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How can I find the RMS and the average voltage of the following diagram?:

enter image description here


My work:

  • The RMS: $$\sqrt{\left(\sqrt{\frac{1}{3\times10^{-3}}\int_0^{3\times10^{-3}}\left(\frac{5000}{3}\cdot t\right)^2\space\text{d}t}\right)^2+\left(\sqrt{\frac{1}{10^{-3}}\int_0^{10^{-3}}5^2\space\text{d}t}\right)^2+\dots}\tag1$$
  • The average: $$\frac{1}{10\times10^{-3}-0}\cdot\left\{\int_0^{3\times10^{-3}}\frac{5000}{3}\cdot t\space\text{d}t+\int_0^{10^{-3}}5\space\text{d}t+\dots\right\}\tag2$$

Am I right about my work?

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  • \$\begingroup\$ For the RMS values: (1) You are squaring each of the square-roots which cancels them out. If this was to remove any negatives then that was covered inside the integral term already. You've created an RSRMS equation! (2) The \$ \frac {5000}{3}t \$ term is strange. Should that be \$ \frac {5}{3}t \$? (I've only had a quick look.) \$\endgroup\$ – Transistor Mar 20 '18 at 15:31
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I too would be inclined to sort this out graphically initially but the maths is required to back it up.

Remember that RMS is the root of the mean of the squares.

  • The RMS: $$\sqrt{\left(\sqrt{\frac{1}{3\times10^{-3}}\int_0^{3\times10^{-3}}\left(\frac{5000}{3}\cdot t\right)^2\space\text{d}t}\right)^2+\left(\sqrt{\frac{1}{10^{-3}}\int_0^{10^{-3}}5^2\space\text{d}t}\right)^2+\dots}\tag {1a} $$

We don't need to square and root each portion of the curve. It does nothing to the result as it is already positive due to the squaring inside each integral term.

$$ \sqrt{ \frac{1}{3 \times 10^{-3}} \int_0^{3\times10^{-3}} \left (\frac{5}{3 \times 10^{-3}}\cdot t\right)^2\space\text{d}t + \frac{1}{10^{-3}}\int_0^{10^{-3}} 5^2\ \text{d}t +\dots } \tag{1b} $$

We can make this much more readable by ignoring the fact that it's milliseconds. (Another way of looking at this is that the RMS value would be the same if the time scale was in seconds or minutes.)

$$ \sqrt{ \frac{1}{3} \int_0^{3} \left (\frac{5}{3}\cdot t\right)^2\space\text{d}t + \int_0^{1} 5^2\ \text{d}t +\dots } \tag{1c} $$

  • The average: $$\frac{1}{10\times10^{-3}-0}\cdot\left\{\int_0^{3\times10^{-3}}\frac{5000}{3}\cdot t\space\text{d}t+\int_0^{10^{-3}}5\space\text{d}t+\dots\right\}\tag{2a}$$

Again, ignoring the milliseconds we can simplify this to

$$ \frac{1}{10}\cdot\left\{\int_0^3 \frac{5}{3}\cdot t \ \text{d}t \ + \int_0^1 5\space\text{d}t+\dots\right\}\tag {2b} $$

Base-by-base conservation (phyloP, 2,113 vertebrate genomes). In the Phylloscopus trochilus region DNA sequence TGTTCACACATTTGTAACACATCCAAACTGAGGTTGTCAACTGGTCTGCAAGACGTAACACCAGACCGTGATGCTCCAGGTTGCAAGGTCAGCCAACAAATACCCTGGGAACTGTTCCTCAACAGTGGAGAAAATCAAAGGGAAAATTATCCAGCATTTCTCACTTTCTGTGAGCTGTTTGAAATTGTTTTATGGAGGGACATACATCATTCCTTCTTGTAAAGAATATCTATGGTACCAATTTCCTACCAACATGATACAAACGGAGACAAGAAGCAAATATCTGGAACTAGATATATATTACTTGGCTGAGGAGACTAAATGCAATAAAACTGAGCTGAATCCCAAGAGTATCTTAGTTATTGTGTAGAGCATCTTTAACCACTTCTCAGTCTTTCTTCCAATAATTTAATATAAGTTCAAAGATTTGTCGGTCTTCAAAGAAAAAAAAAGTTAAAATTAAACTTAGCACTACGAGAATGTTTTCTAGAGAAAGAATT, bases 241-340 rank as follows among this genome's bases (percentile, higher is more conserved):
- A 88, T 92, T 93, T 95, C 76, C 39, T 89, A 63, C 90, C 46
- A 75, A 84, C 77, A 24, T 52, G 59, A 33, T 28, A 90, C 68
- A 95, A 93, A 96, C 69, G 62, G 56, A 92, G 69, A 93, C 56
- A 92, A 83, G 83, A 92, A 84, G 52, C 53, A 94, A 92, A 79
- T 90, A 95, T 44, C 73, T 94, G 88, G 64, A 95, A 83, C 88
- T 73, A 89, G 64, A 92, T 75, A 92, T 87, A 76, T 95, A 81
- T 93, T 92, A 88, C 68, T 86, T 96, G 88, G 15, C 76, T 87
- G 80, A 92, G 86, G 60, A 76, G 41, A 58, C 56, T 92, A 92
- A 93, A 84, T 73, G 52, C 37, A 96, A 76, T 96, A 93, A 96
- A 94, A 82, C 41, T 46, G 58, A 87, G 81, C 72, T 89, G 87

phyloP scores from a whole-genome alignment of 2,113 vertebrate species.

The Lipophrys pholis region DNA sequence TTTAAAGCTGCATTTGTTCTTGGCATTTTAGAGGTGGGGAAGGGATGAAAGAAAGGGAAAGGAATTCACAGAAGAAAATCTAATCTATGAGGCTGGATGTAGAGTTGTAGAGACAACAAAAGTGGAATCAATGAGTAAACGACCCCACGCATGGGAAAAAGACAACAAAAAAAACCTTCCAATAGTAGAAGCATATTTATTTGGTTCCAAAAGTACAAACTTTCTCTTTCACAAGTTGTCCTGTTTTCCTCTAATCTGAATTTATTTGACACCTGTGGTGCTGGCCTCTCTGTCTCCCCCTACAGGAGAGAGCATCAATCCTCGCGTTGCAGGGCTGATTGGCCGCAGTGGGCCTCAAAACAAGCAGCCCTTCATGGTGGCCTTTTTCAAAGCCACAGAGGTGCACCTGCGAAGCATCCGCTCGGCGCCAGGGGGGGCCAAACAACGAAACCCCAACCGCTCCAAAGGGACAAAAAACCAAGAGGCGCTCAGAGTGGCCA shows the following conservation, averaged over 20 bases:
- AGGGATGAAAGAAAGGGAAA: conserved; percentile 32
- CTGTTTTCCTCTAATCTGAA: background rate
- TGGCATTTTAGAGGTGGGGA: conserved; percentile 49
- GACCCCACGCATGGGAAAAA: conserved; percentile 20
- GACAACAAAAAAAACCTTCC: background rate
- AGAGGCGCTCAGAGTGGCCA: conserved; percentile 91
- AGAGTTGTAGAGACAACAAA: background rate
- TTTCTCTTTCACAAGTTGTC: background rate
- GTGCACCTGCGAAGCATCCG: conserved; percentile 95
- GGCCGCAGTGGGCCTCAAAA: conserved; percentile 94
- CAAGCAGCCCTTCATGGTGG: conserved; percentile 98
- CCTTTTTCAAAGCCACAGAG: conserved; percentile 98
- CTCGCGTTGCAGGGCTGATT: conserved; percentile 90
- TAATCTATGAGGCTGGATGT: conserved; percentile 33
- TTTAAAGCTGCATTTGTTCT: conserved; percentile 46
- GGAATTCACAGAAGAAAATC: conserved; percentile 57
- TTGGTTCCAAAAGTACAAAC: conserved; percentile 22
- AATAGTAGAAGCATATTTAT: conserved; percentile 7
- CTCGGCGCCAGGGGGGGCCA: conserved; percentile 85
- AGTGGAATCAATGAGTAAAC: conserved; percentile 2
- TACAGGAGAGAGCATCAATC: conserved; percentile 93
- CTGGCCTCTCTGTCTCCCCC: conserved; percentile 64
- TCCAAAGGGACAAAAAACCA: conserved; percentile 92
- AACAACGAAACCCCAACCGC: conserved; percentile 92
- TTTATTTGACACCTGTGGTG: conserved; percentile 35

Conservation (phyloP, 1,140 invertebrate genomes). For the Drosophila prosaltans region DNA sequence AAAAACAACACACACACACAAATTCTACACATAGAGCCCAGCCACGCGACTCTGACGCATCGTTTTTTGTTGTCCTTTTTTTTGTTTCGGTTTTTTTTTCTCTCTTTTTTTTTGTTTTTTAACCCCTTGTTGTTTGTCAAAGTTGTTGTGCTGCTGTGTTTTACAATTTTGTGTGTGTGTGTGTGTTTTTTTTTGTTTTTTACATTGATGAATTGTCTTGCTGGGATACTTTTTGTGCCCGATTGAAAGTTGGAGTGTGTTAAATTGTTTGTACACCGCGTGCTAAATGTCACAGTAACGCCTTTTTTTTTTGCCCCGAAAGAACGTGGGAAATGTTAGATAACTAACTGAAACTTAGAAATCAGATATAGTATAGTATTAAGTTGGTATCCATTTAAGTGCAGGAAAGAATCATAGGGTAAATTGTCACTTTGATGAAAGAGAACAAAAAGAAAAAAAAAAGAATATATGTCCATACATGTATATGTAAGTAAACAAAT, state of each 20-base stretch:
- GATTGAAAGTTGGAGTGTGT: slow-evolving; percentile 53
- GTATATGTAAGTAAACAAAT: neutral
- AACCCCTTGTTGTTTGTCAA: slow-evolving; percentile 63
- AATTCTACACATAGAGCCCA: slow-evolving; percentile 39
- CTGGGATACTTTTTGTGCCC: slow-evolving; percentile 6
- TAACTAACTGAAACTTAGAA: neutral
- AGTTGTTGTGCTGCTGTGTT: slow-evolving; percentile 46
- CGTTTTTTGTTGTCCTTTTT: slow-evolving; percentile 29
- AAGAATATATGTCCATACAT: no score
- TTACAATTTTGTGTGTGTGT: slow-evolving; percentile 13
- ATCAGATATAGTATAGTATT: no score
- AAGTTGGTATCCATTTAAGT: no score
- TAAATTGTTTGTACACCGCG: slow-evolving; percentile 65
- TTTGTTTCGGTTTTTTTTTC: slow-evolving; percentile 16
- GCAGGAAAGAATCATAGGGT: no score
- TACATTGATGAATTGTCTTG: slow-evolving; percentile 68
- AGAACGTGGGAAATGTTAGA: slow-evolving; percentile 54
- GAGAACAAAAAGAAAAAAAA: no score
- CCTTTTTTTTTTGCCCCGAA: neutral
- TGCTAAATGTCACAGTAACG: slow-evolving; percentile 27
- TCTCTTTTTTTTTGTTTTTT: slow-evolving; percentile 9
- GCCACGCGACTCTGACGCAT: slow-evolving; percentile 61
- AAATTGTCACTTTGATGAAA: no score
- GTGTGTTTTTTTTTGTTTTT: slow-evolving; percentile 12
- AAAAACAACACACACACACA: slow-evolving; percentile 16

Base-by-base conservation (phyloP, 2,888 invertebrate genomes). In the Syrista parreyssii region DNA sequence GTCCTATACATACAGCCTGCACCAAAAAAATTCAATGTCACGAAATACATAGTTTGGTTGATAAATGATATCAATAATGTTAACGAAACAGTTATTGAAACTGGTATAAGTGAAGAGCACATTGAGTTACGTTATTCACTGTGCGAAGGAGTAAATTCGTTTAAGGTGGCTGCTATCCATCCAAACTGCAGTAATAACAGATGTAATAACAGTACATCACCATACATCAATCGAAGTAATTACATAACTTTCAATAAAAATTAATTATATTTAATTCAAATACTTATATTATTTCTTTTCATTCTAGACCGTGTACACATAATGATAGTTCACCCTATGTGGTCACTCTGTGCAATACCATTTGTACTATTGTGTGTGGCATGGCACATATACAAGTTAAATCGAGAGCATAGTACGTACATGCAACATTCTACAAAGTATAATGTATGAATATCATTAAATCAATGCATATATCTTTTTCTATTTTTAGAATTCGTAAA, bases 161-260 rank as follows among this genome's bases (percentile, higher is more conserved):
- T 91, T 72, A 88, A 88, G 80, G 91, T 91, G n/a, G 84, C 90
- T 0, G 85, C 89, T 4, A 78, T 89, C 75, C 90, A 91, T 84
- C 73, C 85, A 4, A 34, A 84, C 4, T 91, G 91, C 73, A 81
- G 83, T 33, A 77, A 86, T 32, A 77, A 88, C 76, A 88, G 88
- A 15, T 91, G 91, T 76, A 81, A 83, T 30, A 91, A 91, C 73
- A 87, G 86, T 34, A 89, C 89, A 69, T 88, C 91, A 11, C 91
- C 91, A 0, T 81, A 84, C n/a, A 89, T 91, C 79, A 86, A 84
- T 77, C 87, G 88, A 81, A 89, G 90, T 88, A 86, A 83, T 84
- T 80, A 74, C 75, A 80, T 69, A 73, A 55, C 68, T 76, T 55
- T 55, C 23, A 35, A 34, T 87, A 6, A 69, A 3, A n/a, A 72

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You are making this way too complicated. Maybe those equations are right, but I didn't bother looking at them.

Stop and actually think about the situation you have.

Start with the average. That's easy to do from inspection. You can immediately see that from t = 0 to 3 is a ramp, so the average is the average of its ends. The average of the first 3 ms is therefore 2.5. The next two ms cancel to average to 0. The next two is one full sine cycle, so the average is again 0. The remainder of this signal to 10 ms has two parts at 5 and 1 part at 10. So to recap, you have 3/10 of 2.5, 4/10 of 0, 2/10 of 5, and 1/10 of 10. You don't even need a calculator to average that.

Attack the RMS similarly. You can average the RMS of each 1 ms time segment. The only moderately tricky part is finding the RMS of the first 3 ms. After that, it's either provided outright, or comes from something you should already know without having to look it up.

Just do it.

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I believe, during the linear periods (t 0-3 and 7-10), RMS and average are equivalent. During t = 3 to 7 voltage cancels to 0V. Therefore, RMS & average = (2.5 x 3) + 5 + 10 + 5 = 27.5; 27.5/10 = 2.75 volts. ...I think...

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  • \$\begingroup\$ This is wrong. No, the average and RMS are not the same from t = 0 to 3. \$\endgroup\$ – Olin Lathrop Mar 20 '18 at 16:32
  • \$\begingroup\$ @ddurgin: Work out the RMS for 3 to 4: \$ V_{RMS} = \frac { \sqrt { {5^2} } }{1} = 5 \$. The RMS for 4 to 5: \$ V_{RMS} = \frac { \sqrt { {-5^2} } }{1} = 5 \$. While the average for those two periods is zero the RMS is definitely not. \$\endgroup\$ – Transistor Mar 20 '18 at 18:48

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